Boris Johnson, Jacinda Ardern, Donald Trump. Photos: Alberto Pezalli/AFP, Dave Rowland, Yasin Ozturk/Anadolu Agency, all via Getty Images

Yes, this will hurt our economy. Letting Covid-19 take grip would hurt us more

Siouxsie Wiles on the contrasting responses by leaders in the US, Britain and New Zealand.


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It’s been a whirlwind few days on the Covid-19 front. The biggest headline of today was Jacinda Ardern’s announcement of a blanket requirement of 14 days self-isolation for anyone arriving from overseas – from anywhere in the world apart from the Pacific. It is a bold and necessary step.

It had been a dramatic day already. Early in the afternoon New Zealand’s sixth confirmed case of the virus was revealed. The man, in his 60s, had recently travelled here from the US. I’d like to thank that man for calling his GP ahead of time so they could make the necessary arrangements to assess him without putting any staff and patients at risk of contracting the virus.

Meanwhile, Canadian prime minister Justin Trudeau’s wife has tested positive, as has actor Tom Hanks and his wife in Australia. So, too, the Australian home affairs minister Peter Dutton, who also just returned from the USA. Apparently, he was there to have meetings with senior Trump administration officials including Ivanka Trump and William Barr.

It’s just two weeks since the US reported their first cases of community transmission of Covid-19 and I raised my concerns about how woefully under-prepared they seemed to be. It’s no surprise. Back in 2018, President Trump’s administration basically axed the executive branch team responsible for coordinating a pandemic response and didn’t bother replacing it. Not only that, the US has no statutory paid sick leave and basically despises socialised healthcare.

Fast forward 14 days, and Trump has had to declare a state of emergency. And, yes, that announcement was made to unlock money to help combat the virus. But it is also a pretty accurate assessment of the country’s affairs. Not that it has prompted them to take anywhere near the drastic measures they actually need to bring the outbreak under control. Instead Trump suspended all flights from Europe. That’s shutting the stable door after the horse has galloped away.

One ray of sunshine is Katie Porter who serves as Representative for California’s 45th congressional district. She just got CDC Director Dr Robert Redfield to commit to using his powers to make testing for Covid-19 free to every American. It turns out he can make that happen under statute 42 CFR 71.30 which states that the CDC director “may authorise payment for the care and treatment of individuals subject to medical exam(ination), quarantine, isolation and conditional release.” He tried to dodge making any firm stand but Ms Porter was relentless, and he made the promise.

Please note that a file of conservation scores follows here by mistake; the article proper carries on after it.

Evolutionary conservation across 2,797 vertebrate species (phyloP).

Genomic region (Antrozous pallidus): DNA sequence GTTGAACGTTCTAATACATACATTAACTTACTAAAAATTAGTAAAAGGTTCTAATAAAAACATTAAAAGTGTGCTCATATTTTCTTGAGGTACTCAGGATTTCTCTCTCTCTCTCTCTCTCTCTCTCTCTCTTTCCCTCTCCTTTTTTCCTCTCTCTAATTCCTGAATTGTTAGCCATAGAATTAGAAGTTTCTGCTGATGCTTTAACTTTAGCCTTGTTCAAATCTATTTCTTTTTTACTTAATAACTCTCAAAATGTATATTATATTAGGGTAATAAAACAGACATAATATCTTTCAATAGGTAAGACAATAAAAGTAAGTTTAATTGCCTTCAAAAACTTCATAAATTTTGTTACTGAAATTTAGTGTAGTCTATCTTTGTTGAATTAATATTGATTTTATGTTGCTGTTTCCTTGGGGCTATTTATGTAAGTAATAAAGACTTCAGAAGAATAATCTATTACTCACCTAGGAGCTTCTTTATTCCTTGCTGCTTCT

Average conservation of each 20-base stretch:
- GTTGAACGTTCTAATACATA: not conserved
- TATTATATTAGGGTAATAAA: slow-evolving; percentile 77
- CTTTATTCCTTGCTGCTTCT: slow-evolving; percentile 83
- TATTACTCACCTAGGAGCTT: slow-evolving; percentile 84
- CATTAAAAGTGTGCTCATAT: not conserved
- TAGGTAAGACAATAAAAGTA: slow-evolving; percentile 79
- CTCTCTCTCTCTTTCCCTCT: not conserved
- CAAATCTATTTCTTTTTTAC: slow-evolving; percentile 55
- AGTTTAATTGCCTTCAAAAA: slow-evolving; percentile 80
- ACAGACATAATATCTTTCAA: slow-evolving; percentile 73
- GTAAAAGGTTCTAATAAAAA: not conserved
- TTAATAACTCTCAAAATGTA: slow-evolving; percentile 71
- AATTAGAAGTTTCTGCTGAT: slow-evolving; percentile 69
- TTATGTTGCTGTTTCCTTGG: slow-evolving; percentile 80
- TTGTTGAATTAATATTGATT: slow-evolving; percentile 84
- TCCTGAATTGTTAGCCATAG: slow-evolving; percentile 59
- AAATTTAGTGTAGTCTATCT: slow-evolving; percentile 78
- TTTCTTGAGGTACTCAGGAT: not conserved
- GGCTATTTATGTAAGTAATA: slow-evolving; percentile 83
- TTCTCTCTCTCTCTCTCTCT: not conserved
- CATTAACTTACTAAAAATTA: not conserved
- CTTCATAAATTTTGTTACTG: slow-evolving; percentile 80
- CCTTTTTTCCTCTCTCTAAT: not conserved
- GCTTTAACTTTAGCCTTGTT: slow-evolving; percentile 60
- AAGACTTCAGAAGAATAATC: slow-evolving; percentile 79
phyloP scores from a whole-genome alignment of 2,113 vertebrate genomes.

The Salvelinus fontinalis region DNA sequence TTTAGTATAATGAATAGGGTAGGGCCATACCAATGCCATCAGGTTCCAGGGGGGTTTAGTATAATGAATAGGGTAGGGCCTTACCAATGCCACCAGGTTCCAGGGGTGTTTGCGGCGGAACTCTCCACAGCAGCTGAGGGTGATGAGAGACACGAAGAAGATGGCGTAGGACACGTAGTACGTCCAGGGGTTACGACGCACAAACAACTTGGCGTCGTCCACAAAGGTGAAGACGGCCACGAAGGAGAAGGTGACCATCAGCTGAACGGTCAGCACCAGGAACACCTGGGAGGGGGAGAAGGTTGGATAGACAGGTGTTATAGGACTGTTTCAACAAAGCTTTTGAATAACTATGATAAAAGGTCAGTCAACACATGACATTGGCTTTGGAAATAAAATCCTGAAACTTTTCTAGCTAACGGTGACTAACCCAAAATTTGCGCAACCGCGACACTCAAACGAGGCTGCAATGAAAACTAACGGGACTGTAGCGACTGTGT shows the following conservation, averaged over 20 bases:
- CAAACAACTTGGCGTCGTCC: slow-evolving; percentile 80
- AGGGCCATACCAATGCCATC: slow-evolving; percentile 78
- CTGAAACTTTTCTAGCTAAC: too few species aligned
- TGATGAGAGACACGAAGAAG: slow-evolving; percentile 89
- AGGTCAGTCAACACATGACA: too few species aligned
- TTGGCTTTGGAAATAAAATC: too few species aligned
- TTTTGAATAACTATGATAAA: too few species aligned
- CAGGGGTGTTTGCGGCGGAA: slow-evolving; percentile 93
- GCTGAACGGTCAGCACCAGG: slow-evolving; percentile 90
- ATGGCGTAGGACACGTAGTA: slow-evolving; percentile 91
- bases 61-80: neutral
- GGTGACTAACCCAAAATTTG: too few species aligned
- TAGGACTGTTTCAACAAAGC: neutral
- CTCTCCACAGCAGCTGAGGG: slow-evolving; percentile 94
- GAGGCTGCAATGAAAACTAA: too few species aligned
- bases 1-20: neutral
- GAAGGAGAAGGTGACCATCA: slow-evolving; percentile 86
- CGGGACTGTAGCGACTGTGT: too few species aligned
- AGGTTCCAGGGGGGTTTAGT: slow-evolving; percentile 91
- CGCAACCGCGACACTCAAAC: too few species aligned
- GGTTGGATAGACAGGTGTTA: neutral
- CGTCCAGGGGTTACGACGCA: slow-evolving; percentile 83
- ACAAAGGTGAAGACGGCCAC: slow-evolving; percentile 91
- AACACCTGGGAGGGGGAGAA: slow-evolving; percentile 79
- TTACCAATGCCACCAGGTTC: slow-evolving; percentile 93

Meanwhile Boris Johnson has told the UK public to expect many families to lose loved ones “before their time”. From the British prime minister’s announcement it looks like they are playing Covid-19 in “survival of the fittest” mode. I’m not sure why I expected more from a political party that has spent the last decade dismantling the National Health Service so they could sell it to their private sector friends. They’ve shown disdain for the importance of people’s health before. Why would that change just because we are in the midst of a pandemic?

In better news, our country’s prime minister, Jacinda Ardern, has responded to the threat of Covid-19 by announcing unprecedented measures to protect New Zealand from the disease. Unless they are coming from the Pacific, every person entering the country will be required to self-isolate for 14 days. This will be reviewed at the end of the month. She’s also put in strict border controls for people leaving New Zealand for the Pacific. And we will be closed to cruise ships until at least the end of June.

Ardern is doing exactly as the experts are recommending. She’s acting quickly and decisively to limit the spread of the virus here. Now she’ll need our support. Because as Professor Sir Robert Anderson wrote in the Lancet just a few days ago, we mustn’t stop doing what needs to be done too early just “to mitigate economic impact”. Until a vaccine is ready, and that could take one to two years, we are all susceptible to this virus. If we turn our back for a minute, we’ll be back on the path to a serious outbreak. Yes, this is going to hurt economically. But allowing the virus to take hold here would hurt us even more.


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